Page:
Chest | Pulmonology | Coughing-up Blood (Symptom)
Coughing up blood is a symptom, medically known as haemoptysis, caused by rupture of a blood vessel in the airways, lungs, nose, or throat. It refers to expectoration of blood of blood-stained sputum from the bronchi, larynx, trachea, or lungs. The coughed-up blood may appear as bright-red or rusty-brown streaks, clots in the sputum, a pinkish froth, or, more rarely, blood alone.
The most common are infections, such as pneumonia or bronchitis; and congestion in and rupture of blood vessels in the lungs due to heart failure, mitral stenosis, or pulmonary embolism.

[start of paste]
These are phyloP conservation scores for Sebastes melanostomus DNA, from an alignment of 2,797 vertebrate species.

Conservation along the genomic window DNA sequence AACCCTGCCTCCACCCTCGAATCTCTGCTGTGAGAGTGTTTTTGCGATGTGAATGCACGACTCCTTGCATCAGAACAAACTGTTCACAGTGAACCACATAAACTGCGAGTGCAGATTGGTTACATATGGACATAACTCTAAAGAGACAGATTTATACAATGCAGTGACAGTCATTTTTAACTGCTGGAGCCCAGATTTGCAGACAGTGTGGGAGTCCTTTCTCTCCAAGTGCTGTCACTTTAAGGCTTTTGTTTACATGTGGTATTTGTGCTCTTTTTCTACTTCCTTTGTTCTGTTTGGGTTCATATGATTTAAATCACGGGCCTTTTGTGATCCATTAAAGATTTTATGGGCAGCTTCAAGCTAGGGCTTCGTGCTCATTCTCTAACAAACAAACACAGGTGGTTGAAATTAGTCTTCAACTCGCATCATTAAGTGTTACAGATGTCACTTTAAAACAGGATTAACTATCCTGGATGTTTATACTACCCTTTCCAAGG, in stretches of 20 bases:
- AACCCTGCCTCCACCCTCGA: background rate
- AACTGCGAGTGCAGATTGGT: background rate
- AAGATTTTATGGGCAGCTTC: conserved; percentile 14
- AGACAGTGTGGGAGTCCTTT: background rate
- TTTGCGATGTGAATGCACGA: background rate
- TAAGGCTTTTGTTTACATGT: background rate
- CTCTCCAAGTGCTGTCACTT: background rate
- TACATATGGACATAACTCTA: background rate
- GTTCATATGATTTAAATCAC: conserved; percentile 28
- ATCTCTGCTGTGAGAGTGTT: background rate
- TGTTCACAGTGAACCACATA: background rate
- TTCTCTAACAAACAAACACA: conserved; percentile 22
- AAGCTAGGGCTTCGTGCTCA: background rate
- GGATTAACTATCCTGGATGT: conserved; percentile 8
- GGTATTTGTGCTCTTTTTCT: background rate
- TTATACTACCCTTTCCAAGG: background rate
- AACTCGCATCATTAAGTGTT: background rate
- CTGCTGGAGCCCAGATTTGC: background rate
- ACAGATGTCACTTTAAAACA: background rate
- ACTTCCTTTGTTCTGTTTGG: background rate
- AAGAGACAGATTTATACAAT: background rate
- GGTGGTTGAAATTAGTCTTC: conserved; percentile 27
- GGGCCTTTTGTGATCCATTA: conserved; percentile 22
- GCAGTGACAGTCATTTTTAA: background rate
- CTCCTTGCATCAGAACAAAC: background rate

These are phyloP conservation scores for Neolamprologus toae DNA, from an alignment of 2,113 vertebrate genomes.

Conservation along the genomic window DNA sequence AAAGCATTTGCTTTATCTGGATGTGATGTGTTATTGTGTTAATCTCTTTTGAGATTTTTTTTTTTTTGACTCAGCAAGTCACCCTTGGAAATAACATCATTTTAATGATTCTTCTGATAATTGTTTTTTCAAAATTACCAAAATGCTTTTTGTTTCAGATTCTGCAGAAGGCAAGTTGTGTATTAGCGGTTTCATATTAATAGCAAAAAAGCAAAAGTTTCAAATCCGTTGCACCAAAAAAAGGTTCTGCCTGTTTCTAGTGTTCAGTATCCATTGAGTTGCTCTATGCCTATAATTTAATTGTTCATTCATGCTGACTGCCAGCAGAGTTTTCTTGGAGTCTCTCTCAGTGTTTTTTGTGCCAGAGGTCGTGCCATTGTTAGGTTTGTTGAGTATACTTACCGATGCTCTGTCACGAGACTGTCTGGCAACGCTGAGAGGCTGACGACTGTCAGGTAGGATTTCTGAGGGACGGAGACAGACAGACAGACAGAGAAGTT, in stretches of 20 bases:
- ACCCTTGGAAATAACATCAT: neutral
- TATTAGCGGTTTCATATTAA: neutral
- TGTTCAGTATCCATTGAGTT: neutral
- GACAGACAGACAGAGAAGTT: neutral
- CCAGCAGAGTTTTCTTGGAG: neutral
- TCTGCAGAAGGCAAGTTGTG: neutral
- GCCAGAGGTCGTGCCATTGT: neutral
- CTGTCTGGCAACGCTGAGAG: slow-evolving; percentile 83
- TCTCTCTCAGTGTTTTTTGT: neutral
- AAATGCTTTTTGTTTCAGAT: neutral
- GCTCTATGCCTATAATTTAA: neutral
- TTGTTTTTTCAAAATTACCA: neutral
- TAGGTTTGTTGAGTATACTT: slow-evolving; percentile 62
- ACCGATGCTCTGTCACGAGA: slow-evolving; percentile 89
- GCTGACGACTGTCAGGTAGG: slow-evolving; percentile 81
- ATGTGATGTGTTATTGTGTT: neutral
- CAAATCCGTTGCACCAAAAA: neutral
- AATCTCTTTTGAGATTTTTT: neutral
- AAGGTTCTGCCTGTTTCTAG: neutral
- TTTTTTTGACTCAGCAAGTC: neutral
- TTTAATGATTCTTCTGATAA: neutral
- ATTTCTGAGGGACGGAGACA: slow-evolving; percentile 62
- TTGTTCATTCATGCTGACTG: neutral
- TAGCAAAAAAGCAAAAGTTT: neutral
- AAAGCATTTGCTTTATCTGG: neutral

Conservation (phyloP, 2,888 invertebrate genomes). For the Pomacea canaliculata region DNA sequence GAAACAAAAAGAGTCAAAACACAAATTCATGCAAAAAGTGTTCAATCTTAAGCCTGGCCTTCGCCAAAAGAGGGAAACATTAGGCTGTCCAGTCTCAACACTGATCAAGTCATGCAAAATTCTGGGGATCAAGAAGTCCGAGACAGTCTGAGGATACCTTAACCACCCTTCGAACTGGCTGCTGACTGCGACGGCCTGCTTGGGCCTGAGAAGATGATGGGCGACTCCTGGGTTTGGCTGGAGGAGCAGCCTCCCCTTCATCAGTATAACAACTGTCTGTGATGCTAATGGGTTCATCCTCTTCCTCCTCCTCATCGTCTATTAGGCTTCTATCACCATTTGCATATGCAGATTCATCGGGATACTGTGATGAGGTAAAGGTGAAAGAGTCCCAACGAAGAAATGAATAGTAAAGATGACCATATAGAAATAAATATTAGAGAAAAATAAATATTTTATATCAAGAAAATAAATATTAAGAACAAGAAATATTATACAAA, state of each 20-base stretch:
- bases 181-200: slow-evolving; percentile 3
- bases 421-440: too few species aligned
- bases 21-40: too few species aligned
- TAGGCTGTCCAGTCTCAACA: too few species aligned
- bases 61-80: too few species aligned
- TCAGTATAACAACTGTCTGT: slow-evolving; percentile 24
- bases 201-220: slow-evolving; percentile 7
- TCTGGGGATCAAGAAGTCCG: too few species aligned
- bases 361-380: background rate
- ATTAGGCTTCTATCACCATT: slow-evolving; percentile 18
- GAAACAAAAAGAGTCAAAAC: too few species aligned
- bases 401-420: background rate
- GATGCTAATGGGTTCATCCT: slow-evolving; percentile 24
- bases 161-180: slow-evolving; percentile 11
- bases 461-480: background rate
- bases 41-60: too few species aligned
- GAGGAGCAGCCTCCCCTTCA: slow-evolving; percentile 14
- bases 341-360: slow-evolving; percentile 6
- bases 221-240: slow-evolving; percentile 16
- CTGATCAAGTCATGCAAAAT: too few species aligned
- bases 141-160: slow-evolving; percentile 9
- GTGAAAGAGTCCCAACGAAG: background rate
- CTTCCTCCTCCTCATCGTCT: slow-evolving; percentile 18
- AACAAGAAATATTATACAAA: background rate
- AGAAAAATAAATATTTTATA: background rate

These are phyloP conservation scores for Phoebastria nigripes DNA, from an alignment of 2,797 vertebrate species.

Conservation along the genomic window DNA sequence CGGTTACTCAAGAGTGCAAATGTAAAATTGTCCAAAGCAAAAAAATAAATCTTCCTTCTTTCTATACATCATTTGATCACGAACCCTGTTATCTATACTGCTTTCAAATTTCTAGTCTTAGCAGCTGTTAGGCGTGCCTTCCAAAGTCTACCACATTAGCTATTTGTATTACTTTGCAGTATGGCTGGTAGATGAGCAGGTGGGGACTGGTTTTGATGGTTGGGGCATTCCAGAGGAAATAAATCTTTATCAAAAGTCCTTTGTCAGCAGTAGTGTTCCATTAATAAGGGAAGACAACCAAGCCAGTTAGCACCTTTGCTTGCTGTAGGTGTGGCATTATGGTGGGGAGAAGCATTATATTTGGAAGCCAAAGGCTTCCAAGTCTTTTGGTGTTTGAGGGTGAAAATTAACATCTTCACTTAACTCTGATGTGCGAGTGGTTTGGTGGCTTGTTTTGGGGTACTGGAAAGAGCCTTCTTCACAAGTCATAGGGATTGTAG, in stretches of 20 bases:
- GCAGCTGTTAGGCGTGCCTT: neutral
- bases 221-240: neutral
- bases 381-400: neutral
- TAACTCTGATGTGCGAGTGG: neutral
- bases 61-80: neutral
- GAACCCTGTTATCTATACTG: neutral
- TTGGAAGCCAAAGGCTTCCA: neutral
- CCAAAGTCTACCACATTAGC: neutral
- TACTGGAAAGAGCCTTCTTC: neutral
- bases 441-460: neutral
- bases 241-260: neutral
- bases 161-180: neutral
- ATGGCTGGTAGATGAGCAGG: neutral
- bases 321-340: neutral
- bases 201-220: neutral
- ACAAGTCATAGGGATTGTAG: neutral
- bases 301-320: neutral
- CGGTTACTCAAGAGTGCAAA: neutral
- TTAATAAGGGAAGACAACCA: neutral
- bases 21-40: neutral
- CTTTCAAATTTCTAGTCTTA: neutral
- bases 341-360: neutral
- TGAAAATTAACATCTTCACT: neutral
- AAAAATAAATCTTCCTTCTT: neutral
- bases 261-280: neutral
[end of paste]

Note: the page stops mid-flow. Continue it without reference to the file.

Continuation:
A cancerous tumour can also produce haemoptysis by eroding the wall of a blood vessel. In children, hemoptysis is commonly caused by the presence of a foreign body in the respiratory tract. The condition can also result from over-anticoagulation from treatment by drugs such as warfarin. Extensive non-respiratory injury can also cause one to cough up blood. Cardiac causes like congestive heart failure and mitral stenosis should be ruled out. Hemoptysis can also come from bleeding outside the lungs and airways. Severe nosebleeds or vomiting of blood from the stomach can result in blood draining into the windpipe (trachea). The blood is then coughed up, appearing as hemoptysis.
Diagnosis and Treatment
Tests for coughing up blood include: history and physical examination; chest X-ray; computed tomography (CT scan); bronchoscopy; complete blood count (CBC); urinalysis; blood chemistry profile; coagulation tests; arterial blood gas; pulse oximetry. Treatment depends largely upon the underlying cause.